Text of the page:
How Manufactured Homes Differ From Mobile and Modular Homes
July 30, 2018
Pre-built homes are quickly emerging as a solid housing alternative to traditionally constructed homes. Purchasing a manufactured or pre-built home is becoming an option that will help consumers realize their dream of home ownership without the prohibitive cost of traditional homes that are built onsite.
Once you have made the decision to purchase a home that isn’t site-built, it can be easy to get bogged down in the terminology of non-traditional housing options. When you’re opting for a pre-built home, you have the options of manufactured, mobile, and modular homes. But what are the differences between these types of homes? In this article, we’ll cover some of the major differences between manufactured, mobile, and modular homes.
The major difference between manufactured, mobile, and modular homes is the way that they are constructed.
Manufactured homes are completely constructed in a factory and then transported to the home site. Once they arrive at their destinations, they are indistinguishable from site-built homes. They are not usually moved again. This allows the entire process, start to finish, to be overseen with consistency and accuracy, which cuts down on many of the delays and disruptions in traditionally built homes. They are built according to federal construction codes from Housing and Urban Development (HUD).
Modular homes are also built in factories, but are governed by local state building codes (although sometimes states will adopt the federal code). Modular homes are either built on a permanent chassis or on a temporary one. Homes built on a permanent chassis are referred to as being “on-frame” and those built on temporary ones are referred to as “off-frame.” Whether a home is built on- or off-frame will affect how the home is assembled at its destination site.
Mobile homes are any manufactured home built prior to June 15, 1976. They are now obsolete due to HUD policy changes in 1976. They have since been replaced by modern manufactured homes.
Home Design and Options
When looking at purchasing a manufactured home versus a modular home, most of the changes are structural. Both manufactured and modular homes have come a long way in recent years in regards to home design options.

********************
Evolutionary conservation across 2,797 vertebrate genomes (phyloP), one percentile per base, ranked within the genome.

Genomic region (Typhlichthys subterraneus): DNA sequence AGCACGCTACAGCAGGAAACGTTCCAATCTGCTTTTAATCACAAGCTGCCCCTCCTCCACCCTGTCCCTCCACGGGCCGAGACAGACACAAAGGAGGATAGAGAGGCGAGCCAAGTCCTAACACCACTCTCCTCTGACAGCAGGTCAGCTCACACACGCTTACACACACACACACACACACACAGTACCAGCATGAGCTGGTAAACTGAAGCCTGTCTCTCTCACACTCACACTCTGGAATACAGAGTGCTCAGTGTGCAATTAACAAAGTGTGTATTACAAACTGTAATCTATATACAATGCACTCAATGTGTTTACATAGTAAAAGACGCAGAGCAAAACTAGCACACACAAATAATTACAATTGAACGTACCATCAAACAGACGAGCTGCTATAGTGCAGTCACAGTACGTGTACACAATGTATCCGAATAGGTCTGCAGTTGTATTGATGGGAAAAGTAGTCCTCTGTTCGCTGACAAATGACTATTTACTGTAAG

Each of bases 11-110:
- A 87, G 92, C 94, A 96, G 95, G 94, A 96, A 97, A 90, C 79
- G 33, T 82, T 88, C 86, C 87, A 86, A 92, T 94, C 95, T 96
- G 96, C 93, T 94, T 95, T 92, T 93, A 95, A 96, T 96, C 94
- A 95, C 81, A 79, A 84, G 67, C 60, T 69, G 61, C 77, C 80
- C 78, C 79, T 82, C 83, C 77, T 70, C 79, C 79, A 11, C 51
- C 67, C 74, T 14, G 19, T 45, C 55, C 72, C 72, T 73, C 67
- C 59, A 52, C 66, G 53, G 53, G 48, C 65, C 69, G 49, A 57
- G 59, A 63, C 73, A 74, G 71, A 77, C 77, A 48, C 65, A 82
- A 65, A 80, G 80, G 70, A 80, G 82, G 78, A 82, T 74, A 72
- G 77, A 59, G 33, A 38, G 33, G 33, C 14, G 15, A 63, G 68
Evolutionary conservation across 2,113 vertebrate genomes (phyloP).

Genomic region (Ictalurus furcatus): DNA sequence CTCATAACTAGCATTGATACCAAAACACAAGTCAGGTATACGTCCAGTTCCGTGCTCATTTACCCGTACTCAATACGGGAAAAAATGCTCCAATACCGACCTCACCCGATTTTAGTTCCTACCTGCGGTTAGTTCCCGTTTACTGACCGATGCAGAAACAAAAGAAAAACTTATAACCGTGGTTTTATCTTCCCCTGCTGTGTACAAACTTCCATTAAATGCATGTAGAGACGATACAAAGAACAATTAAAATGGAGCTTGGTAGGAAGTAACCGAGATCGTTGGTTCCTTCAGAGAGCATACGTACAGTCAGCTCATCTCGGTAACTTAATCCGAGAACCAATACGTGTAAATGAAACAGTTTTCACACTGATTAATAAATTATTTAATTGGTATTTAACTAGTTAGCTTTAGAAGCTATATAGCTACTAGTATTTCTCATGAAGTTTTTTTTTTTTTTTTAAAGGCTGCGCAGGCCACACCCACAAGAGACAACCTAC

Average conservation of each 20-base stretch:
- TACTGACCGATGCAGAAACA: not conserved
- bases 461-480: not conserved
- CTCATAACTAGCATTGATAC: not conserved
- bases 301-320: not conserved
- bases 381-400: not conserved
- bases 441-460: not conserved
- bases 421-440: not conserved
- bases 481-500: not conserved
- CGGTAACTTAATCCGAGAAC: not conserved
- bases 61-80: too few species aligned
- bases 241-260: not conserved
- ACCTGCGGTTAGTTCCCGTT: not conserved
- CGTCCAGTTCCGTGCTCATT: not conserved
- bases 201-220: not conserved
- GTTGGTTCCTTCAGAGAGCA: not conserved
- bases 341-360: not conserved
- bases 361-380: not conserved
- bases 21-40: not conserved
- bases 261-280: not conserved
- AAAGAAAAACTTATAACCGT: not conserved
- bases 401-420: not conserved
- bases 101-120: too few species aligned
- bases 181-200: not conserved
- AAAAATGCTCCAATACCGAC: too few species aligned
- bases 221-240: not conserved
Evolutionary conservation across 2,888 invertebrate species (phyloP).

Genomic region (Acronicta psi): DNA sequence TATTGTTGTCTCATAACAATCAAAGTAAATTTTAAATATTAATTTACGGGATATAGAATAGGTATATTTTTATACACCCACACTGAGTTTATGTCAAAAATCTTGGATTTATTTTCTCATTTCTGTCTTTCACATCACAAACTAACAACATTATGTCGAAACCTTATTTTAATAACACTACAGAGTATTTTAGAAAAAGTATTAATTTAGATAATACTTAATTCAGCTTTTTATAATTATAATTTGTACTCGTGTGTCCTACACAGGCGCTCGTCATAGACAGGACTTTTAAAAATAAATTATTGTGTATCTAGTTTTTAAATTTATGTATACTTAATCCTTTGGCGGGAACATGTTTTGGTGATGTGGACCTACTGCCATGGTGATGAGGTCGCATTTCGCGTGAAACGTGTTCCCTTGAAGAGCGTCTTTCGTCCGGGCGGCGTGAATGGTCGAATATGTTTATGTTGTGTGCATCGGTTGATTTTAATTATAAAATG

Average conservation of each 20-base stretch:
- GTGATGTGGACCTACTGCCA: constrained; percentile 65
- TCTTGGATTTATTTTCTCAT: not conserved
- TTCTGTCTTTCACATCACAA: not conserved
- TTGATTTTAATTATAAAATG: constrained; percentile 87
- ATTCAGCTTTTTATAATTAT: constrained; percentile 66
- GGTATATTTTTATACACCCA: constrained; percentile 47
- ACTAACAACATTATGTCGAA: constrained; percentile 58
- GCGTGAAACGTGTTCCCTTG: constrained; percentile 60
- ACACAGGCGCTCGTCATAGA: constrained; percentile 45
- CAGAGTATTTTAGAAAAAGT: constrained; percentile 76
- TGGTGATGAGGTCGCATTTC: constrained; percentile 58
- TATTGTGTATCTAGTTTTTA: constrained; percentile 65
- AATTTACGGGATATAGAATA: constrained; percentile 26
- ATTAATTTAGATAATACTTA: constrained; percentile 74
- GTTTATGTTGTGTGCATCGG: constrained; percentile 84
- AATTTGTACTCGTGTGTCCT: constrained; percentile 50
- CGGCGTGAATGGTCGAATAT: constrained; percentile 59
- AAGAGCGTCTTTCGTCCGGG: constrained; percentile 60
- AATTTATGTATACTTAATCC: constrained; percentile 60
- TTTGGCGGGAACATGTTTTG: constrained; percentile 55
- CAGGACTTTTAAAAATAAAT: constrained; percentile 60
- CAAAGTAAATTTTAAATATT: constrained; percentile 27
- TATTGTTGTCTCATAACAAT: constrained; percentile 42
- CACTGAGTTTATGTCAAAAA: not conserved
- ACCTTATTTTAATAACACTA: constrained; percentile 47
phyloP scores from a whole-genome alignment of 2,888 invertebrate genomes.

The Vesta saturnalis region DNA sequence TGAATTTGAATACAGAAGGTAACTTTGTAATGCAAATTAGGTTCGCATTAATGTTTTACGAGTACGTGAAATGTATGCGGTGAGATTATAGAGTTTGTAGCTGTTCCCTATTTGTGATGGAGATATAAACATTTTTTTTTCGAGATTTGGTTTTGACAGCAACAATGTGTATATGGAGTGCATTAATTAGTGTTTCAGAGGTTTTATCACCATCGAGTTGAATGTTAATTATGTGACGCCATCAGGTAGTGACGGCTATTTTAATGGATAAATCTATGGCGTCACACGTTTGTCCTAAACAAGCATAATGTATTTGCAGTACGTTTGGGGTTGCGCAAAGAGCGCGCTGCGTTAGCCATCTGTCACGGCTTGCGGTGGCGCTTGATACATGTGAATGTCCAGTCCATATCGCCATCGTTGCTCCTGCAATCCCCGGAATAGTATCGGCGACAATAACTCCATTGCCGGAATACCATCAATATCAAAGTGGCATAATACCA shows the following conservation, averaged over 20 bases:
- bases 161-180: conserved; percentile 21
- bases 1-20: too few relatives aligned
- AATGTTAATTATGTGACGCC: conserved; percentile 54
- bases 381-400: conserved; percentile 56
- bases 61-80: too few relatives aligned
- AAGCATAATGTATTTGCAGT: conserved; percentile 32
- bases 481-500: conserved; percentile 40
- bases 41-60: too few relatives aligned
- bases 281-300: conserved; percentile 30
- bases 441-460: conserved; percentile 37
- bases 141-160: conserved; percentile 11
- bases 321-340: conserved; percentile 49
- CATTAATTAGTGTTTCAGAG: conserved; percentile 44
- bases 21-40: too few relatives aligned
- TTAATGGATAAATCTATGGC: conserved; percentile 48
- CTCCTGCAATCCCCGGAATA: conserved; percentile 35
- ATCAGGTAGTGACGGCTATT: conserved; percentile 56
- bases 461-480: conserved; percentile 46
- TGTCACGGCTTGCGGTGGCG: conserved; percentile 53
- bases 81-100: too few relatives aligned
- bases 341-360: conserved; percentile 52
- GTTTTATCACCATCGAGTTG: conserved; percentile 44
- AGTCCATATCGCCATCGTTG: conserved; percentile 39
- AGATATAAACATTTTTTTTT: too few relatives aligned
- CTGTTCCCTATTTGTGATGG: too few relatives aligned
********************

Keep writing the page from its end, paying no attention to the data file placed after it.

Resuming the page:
There are plenty of cosmetic and design options available, depending on the financing options and particular building company a buyer chooses. Homebuyers can choose from a wide array of building options, including exterior building materials and cosmetic features. Because one factory is responsible for the construction from start to finish, consumers have more options to customize a manufactured or even modular home. Modern manufactured and modular homes are nearly indistinguishable to site built homes now.
One of the most common concerns for homebuyers looking at manufactured and modular homes is safety. Both of these home options are constructed offsite and that can lead many to distrust the safety of these homes. However, these fears are unfounded. There is no significant difference between the safety of homes built on or off site.
Manufactured homes are produced according to the Federal Housing and Urban Development (HUD) safety standards. These unified national safety standards help make sure that manufactured homes are as safe as site-built homes.
Manufactured homes are built in one controlled environment and then transported to the home site. Red certification labels from HUD are affixed to the exterior.
Modular homes are constructed according to local and state safety regulations based on the destination site. Sometimes these are the same standards as the HUD standards, as somes states adopt the federal code. Each state and governing authority has its own safety certification that is attached to modular homes.
Both modular and manufactured homes are further inspected upon installation at their sites to ensure complete safety for the home occupants.
Manufactured and modular are all significantly more affordable than site-built homes. The primary reason that these homes are constructed in one place is that it allows for controlled production costs. They are constructed inside a factory and therefore are also typically constructed in a fraction of the amount of time a site-built home is. There are fewer delays and unforeseen costs. The savings on construction costs are passed on to the consumer. This allows many consumers the chance at home ownership that otherwise they wouldn’t have.
Manufactured, Mobile, or Modular: Choosing the best option for you
While the options for pre-built homes have come a long way in all categories, manufactured homes as well as modular homes have several clear advantages.
Manufactured homes and Modular homes have:
- Design customization options available for consumers
- The safety advantage of being inspected and constructed in one place, with consistency and efficiency
- The low cost associated with being built off-site
All of these reasons are why manufactured homes are emerging as a great option for new homeowners.